CHAIRPERSON: We are calling you back because you only gave your evidence in chief and Mr Ameen on behalf of the victims has not as yet had the opportunity to put questions to you. It is for that reason that you have been recalled to the witness box. Mr Ameen.

CROSS EXAMINATION BY MR AMEEN: Thank you Mr Chairman. Mr Hlasa in your evidence yesterday you said that meetings were held between AZAPO and the UDF leadership to resolve differences. Is that correct?

MR HLASA: That is correct.

MR AMEEN: And that you personally attended two such meetings, not as part of leadership, but as an ordinary member of AZAPO?

MR HLASA: That is true.

MR AMEEN: And you understood what was being discussed at these meetings?

MR HLASA: That is correct.

MR AMEEN: You also said that these meetings were not successful because the people at grass roots level did not understand what was being discussed up there at leadership level?

MR HLASA: That is true.

MR AMEEN: But you were present at these meetings and you understood perfectly what was being discussed here and what the leadership of both organisations were trying to achieve. Is that correct?

MR HLASA: That is correct.

MR AMEEN: You understood clearly that (indistinct) and violence was wrong and that your own leadership disapproved of it. Is that correct?

MR HLASA: That is correct.

MR AMEEN: Now in your evidence in chief yesterday you also sketched to the committee and to us here your role in AZAPO, the fact that you were a member, an ordinary member, the fact that you were part of the organising committee, the fact that you followed orders. In short, that you were a disciplined member of the organisation. Is that true?

MR HLASA: That is correct.

MR AMEEN: And you prided yourself on that, that you were a disciplined member of AZAPO?

MR HLASA: Correct.

MR AMEEN: And as such, you understood and felt yourself to be bound by the policies and principles of AZAPO. You respected their policies?

MR HLASA: That is true.

MR AMEEN: And one of their policies was that of non-retaliation. Is that correct?

MR HLASA: Yes, that's correct.

MR AMEEN: Now I want to refer you to page 6 of your application.

CHAIRPERSON: Mr Ameen I'm going to interrupt you and ask you something. Where is you jacket Mr Ameen. I'm not necessarily saying put it on but I get the impression that you leave it somewhere, at you office and just walk into the proceedings without a jacket. Sorry?

MR AMEEN: Mr Chairman it is here.

CHAIRPERSON: In the courtroom?



MR AMEEN: Shall I put it on?

CHAIRPERSON: No you don't have to. We will give you that concession not to put it on if you feel to hot, we will grant you that concession. I was getting worried, I got the impression that you left it somewhere in the car or maybe just walked here.

MR AMEEN: It's right here, I was formally attired.

CHAIRPERSON: No you don't have to put it on, we grant you that leave not to put it on.

MR AMEEN: I appreciate that, thank you. I refer you to page 6 of your application, which is a continuation of paragraph 3 of the letter which you have written to the amnesty committee. I'm not going to read it in full, but in there you describe the murder of Mgomezulu (?) and Martin Mihau (?) and you give specific details of how these people were murdered and in the next paragraph you say: "From then on my attitude was clear ...", in paragraph 4, "From then on my attitude was clear, it was retaliation orientated", but there's nothing in your application which says that this change, this change in your personal attitude was brought about by a change in your organisation's policy. Is there?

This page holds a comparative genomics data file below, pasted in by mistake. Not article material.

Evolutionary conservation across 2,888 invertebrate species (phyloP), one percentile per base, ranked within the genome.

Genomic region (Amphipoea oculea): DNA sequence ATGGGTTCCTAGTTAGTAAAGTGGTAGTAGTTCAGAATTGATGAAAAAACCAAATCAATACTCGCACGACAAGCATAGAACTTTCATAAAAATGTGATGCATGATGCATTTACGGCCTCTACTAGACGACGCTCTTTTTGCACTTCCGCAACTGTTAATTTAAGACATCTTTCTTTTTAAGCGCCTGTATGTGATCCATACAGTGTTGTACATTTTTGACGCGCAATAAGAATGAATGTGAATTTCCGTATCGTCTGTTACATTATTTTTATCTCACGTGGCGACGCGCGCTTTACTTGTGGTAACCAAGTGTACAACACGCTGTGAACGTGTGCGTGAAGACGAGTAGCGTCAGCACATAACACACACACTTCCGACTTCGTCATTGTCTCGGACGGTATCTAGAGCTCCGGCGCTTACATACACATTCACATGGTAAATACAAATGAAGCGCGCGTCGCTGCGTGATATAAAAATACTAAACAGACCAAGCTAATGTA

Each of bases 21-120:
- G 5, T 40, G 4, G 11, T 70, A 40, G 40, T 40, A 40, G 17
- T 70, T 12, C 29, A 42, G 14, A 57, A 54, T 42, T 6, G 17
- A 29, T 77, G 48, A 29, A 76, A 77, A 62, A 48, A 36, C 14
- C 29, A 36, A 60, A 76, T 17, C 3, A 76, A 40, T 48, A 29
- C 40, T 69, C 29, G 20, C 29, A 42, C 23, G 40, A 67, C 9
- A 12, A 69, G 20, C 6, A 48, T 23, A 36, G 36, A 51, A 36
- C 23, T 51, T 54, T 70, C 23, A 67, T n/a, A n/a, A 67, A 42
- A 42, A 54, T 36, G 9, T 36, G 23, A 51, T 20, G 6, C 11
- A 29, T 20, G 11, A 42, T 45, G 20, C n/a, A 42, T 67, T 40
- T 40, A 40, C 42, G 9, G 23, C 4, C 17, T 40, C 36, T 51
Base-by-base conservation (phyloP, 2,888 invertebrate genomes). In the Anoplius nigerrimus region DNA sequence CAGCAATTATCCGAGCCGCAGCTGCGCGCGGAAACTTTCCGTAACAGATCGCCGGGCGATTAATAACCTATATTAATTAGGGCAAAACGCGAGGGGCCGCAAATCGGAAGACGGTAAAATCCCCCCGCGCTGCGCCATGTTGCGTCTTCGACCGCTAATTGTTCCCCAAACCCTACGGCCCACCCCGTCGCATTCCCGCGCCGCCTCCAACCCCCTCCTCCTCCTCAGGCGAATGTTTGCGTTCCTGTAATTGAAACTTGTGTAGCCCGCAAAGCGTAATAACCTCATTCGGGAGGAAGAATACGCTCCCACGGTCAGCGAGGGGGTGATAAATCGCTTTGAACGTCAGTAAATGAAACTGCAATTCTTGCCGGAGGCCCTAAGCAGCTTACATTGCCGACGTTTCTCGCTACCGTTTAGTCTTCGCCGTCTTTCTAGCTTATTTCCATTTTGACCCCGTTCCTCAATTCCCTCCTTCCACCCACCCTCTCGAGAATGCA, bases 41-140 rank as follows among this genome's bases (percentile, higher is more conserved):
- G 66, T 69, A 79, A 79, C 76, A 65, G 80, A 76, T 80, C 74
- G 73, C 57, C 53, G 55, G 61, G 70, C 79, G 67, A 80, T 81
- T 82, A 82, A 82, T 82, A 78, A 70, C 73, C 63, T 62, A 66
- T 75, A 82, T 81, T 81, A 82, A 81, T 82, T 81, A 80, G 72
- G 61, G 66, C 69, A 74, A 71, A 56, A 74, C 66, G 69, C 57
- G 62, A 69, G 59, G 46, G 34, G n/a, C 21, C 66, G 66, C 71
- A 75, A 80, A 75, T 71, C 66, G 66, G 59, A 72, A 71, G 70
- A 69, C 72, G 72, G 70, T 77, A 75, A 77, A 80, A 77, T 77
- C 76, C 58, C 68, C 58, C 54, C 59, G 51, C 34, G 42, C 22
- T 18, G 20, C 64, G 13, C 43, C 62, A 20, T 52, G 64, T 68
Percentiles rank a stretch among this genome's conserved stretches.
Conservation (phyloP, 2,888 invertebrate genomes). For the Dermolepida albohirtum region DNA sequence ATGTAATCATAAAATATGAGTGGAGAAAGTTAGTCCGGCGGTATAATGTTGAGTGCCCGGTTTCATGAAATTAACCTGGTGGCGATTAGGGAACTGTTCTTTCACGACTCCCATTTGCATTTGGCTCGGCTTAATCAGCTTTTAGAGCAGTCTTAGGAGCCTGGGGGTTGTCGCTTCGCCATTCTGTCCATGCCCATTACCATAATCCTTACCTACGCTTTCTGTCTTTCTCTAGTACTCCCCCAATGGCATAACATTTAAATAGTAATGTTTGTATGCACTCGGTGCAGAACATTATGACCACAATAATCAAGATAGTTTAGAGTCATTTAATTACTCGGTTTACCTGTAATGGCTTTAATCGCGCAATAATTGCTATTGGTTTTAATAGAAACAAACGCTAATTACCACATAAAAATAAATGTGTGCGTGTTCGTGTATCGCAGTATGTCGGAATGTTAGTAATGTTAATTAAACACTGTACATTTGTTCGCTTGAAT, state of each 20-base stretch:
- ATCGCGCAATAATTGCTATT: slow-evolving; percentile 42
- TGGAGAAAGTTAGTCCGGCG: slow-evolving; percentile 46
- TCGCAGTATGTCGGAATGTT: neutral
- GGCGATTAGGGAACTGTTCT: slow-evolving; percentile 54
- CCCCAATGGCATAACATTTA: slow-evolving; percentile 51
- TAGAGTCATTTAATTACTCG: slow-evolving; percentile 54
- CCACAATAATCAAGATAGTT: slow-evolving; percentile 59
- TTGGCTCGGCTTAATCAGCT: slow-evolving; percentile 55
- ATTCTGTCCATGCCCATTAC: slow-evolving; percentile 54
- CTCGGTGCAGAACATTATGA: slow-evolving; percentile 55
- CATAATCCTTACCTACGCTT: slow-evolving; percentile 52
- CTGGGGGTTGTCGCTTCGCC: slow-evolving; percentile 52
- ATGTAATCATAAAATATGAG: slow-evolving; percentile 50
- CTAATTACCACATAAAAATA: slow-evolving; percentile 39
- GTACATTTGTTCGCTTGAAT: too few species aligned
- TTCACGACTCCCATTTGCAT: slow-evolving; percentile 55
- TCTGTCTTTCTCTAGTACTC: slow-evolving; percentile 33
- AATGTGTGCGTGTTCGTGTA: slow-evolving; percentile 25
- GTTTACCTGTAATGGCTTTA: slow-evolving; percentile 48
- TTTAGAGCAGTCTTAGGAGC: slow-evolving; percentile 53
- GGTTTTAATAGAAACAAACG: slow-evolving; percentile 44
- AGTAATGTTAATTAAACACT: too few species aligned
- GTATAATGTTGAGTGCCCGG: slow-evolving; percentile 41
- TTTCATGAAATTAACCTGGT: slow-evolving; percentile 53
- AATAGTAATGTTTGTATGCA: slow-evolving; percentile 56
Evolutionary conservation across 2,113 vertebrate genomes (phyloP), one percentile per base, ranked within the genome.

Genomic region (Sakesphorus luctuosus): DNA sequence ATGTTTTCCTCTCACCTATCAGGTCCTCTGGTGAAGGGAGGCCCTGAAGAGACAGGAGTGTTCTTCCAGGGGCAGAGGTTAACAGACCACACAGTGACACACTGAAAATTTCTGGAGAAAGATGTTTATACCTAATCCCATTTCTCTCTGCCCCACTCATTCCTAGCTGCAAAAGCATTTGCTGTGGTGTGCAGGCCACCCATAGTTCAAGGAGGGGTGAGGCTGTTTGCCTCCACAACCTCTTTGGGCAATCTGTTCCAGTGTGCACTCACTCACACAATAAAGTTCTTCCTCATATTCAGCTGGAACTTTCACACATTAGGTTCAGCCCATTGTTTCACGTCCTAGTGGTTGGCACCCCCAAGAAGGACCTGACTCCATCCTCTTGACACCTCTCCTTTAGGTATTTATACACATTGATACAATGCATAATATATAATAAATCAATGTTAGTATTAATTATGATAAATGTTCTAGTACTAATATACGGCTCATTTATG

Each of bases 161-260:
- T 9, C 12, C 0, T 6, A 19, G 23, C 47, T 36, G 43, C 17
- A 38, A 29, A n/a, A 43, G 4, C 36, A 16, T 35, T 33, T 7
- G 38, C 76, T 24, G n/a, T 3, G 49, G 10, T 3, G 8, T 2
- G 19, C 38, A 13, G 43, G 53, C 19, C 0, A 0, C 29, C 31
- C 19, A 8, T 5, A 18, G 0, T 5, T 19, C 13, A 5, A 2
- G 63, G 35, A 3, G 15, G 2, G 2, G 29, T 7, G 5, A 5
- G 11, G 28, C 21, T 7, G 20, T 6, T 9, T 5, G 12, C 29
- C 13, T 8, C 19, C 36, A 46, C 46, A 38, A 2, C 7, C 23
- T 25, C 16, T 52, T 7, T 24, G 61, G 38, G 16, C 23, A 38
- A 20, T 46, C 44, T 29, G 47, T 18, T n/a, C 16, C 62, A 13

MR HLASA: There is no such thing in my application.

MR AMEEN: So this change in attitude was a personal decision on you part to attack who you thought were enemies of AZAPO, to avenge attacks on AZAPO. In short, to take revenge. You were not acting on orders, but you were acting from what you felt was personally right. Is that correct?

MR HLASA: That is not correct. Within a political organisation we are people, we are in large numbers, we have different emotions but at the end of the day all of us have to agree on certain principles. There was a principle of democratic centralism. If I did not believe or I did not agree that a certain action should be taken, it wouldn't matter, at the end of the day all of us would have to engage, yes the organisation was still that way but I was a member of the organisation and I was supposed to follow the principles of the organisation.

MR AMEEN: But the principles of that organisation was non-retaliation. An incident happened when two members were killed, nothing came from the organisation to say the policy has changed and you then changed your personal attitude and you say that: "From then on my attitude was clear, it was retaliation orientated".

MR HLASA: Let me put it this way - let me not refer to a principle because it puts me, it gives me a problem. Let me talk of the code of conduct of the organisation. Each member was supposed to follow this code of conduct. I have explained that in some of the principles of the organisation there was that one referring to democratic centralisation that even if you did not agree with what the other people were saying, but if the majority of the people would have said something it would have taken that line. Now the leadership itself was the majority, if the leadership told us not to do so it means we would have follow what they said. I explained yesterday that when time went on even the leadership, through the publicity secretary of AZAPO, explained that the situation is different, the leadership was not going to tell the followers what to do. They were supposed to defend themselves in a way appropriate. I explained yesterday that even comrade Muntu, the late comrade Muntu, did explain this.